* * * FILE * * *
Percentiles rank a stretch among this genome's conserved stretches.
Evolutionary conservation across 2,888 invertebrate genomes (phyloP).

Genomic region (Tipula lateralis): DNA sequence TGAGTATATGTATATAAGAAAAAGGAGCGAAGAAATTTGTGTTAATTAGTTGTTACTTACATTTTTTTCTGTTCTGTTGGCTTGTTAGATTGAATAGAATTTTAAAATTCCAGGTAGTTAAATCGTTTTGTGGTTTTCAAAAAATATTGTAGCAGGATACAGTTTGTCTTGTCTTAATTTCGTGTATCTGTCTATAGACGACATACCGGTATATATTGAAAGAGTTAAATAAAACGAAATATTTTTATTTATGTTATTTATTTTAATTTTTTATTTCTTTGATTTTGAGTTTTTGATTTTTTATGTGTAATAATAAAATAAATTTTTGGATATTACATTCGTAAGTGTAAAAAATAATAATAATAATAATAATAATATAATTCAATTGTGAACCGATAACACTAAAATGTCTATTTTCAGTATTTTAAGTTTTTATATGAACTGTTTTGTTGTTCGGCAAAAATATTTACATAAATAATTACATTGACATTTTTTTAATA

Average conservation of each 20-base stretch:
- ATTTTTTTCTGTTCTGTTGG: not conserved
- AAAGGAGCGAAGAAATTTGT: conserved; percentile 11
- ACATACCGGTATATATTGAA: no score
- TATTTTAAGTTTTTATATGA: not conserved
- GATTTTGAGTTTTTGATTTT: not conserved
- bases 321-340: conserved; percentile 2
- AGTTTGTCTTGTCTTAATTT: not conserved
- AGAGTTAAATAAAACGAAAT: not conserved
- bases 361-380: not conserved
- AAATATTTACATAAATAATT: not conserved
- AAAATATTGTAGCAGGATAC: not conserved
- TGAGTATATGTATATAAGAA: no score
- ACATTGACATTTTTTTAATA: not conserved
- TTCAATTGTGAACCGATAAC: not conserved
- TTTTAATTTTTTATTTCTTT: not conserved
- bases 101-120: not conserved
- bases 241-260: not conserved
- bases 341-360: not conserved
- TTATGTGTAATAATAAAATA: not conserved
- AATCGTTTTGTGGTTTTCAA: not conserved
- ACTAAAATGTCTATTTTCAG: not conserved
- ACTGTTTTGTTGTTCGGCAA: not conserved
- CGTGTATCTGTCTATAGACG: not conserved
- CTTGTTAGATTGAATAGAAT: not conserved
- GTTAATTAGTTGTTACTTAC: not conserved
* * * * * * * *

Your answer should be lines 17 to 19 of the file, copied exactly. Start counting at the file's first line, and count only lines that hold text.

- ACATTGACATTTTTTTAATA: not conserved
- TTCAATTGTGAACCGATAAC: not conserved
- TTTTAATTTTTTATTTCTTT: not conserved